A major natural gas pipeline under construction in West Virginia and Virginia cannot continue construction under streams, rivers and wetlands across its entire 303-mile route, following the decision late last week by a federal agency.
In a letter sent Friday, the U.S. Army Corps of Engineers' Pittsburgh District told Mountain Valley Pipeline officials they were suspending the project's water crossings permit, also known as the Nationwide Permit 12, for Wetzel and Harrison counties.
The decision marks the third suspension or invalidation of the project's water crossings permits. Earlier this month, a federal court threw out the Mountain Valley Pipeline’s water crossings permit issued by the Army Corps of Engineers’ Huntington District, which covered pipeline construction through much of West Virginia.
Three days later, the Army Corps’ Norfolk District in Virginia suspended all water crossings there.
"Friday’s suspension makes clear yet again that the permits hastily given to the fracked-gas Mountain Valley Pipeline don’t stand up to scrutiny," said Anne Havemann, general counsel at Chesapeake Climate Action Network, in a statement. "Key permits for the Mountain Valley Pipeline have been thrown out again and again, confirming that this pipeline — and the similarly destructive Atlantic Coast Pipeline — is too dangerous to ever be built."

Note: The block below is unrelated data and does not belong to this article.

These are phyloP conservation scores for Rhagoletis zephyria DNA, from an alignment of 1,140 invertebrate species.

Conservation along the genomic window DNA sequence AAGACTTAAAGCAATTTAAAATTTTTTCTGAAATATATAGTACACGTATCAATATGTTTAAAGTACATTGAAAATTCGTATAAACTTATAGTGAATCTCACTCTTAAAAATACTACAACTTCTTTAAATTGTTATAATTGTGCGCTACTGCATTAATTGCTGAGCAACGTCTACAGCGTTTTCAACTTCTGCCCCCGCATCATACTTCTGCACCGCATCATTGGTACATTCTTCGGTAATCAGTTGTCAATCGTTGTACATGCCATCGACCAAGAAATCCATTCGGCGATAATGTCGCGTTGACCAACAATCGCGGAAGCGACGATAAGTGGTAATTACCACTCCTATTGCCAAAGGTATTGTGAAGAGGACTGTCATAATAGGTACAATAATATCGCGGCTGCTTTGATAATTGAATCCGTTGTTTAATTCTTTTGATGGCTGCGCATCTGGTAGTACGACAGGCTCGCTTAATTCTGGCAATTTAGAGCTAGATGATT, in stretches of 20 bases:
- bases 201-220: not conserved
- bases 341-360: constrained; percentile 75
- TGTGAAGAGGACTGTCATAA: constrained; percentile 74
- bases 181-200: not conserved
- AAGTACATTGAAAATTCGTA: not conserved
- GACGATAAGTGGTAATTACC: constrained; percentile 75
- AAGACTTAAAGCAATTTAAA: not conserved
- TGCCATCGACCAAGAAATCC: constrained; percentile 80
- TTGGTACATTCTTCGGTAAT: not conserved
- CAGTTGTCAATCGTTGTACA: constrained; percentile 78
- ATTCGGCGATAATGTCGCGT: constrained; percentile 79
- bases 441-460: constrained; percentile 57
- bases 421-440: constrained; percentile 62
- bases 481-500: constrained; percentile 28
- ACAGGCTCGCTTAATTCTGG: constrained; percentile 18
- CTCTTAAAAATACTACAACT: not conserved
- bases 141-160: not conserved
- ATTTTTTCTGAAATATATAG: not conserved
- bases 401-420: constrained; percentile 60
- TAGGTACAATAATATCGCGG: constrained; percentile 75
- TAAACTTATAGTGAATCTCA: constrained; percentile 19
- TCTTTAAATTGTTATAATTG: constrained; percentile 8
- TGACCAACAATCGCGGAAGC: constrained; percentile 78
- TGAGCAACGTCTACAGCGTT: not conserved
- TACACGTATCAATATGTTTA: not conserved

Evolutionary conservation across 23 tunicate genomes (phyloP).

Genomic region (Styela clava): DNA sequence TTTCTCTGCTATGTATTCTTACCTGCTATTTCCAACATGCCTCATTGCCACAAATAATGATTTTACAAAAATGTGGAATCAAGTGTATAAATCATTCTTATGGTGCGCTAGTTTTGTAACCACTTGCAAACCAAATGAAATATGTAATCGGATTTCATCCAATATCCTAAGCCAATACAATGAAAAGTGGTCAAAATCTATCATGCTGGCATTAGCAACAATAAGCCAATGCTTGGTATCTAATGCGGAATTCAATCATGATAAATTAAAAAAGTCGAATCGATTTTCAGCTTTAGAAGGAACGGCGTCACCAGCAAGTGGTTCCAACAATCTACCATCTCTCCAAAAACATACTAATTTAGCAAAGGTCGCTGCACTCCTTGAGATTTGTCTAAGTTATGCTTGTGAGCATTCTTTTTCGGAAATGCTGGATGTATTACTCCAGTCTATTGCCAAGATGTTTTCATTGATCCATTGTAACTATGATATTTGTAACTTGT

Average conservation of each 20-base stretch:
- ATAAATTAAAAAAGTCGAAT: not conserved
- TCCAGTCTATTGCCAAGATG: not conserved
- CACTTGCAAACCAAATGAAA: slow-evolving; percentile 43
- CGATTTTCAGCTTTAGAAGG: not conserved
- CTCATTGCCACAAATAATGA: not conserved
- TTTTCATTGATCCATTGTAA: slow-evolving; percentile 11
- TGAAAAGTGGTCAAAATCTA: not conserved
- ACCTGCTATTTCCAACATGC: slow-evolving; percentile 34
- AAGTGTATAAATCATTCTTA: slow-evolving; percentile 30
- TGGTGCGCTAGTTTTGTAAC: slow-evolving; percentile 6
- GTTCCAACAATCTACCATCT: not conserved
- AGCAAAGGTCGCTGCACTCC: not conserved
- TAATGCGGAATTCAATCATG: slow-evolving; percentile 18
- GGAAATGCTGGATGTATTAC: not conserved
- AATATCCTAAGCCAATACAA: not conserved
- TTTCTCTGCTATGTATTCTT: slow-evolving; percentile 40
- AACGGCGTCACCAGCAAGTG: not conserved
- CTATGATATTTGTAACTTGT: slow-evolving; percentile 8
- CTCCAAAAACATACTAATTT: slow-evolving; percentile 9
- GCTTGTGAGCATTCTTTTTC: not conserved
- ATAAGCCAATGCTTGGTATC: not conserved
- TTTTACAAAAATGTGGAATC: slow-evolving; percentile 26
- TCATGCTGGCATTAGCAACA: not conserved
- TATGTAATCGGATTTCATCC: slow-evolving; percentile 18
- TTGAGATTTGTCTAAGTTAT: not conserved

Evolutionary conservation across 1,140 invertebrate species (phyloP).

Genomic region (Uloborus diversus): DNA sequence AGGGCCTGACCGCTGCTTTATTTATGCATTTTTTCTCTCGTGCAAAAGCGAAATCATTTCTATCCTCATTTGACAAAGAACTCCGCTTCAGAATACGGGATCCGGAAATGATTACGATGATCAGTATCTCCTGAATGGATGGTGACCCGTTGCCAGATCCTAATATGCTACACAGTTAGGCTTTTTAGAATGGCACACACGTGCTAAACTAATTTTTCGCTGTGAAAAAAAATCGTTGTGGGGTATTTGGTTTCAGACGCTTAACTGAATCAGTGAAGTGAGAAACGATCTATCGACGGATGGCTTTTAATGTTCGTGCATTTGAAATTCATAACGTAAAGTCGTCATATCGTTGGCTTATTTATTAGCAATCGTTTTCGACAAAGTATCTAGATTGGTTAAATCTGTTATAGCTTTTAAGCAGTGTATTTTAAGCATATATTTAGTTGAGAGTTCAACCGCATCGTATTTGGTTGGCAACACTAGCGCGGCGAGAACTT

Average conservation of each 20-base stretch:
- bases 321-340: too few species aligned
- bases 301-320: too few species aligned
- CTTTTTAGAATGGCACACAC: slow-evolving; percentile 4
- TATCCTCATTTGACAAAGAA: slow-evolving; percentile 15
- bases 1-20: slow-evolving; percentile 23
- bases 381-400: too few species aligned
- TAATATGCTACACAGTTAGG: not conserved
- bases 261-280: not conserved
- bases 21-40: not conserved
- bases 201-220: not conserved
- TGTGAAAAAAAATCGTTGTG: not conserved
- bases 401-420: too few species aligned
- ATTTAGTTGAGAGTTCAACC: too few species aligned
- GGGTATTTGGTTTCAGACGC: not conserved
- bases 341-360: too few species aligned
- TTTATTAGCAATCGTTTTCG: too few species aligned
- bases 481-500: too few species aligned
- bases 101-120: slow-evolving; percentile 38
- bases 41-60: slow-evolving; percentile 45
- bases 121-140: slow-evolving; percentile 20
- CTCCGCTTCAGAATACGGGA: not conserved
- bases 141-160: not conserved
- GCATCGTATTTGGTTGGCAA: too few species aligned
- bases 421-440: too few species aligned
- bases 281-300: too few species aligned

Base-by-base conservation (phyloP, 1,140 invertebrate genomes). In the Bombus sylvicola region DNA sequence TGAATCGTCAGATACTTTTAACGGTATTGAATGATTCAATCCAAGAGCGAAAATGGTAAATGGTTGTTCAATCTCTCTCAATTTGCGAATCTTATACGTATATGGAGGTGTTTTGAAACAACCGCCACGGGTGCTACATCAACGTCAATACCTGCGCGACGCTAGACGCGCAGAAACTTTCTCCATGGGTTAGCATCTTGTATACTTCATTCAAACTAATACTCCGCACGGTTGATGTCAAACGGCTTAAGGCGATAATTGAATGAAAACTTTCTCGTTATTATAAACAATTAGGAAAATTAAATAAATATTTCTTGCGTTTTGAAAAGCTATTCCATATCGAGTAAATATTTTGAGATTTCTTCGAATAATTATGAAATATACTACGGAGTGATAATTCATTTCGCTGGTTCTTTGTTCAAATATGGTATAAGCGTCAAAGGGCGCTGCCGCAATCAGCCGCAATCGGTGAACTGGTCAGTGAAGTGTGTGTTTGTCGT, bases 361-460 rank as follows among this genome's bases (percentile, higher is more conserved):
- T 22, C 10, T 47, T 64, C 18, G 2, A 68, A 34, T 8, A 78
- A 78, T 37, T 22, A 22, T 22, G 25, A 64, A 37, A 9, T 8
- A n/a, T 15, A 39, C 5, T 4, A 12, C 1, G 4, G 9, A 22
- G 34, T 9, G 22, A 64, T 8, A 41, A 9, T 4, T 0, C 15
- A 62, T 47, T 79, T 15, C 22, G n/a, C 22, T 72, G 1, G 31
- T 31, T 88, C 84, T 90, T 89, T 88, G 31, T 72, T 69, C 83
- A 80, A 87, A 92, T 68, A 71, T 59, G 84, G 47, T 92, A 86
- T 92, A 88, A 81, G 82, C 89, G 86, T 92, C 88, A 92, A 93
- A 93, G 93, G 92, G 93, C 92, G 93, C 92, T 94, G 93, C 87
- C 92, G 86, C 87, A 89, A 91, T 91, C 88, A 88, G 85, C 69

A coalition of environmental groups that oppose the pipeline have asked federal regulators at the Federal Energy Regulatory Commission to issue a full stop-work order for all pipeline construction. They argue the invalidation of the Army Corps' water crossings permit means the project lacks full approvals and should be temporarily stopped.
Mountain Valley Pipeline spokeswoman Natalie Cox said in a statement the project expects to receive a new or resissued water crossings permit in early 2019. After that happens, she said the pipeline expects the two suspended permits in West Virginia and Virginia to be reinstated.
Until then, Cox said the pipeline will continue other construction and does not expect the lack of water crossings to affect the pipeline's projected in-service date of late 2019.
The Army Corps estimates the Mountain Valley Pipeline will be constructed under streams, rivers or wetlands 1,146 times, inclduing 59 stream crossings and 62 wetland crossings in Wetzel and Harrison counties.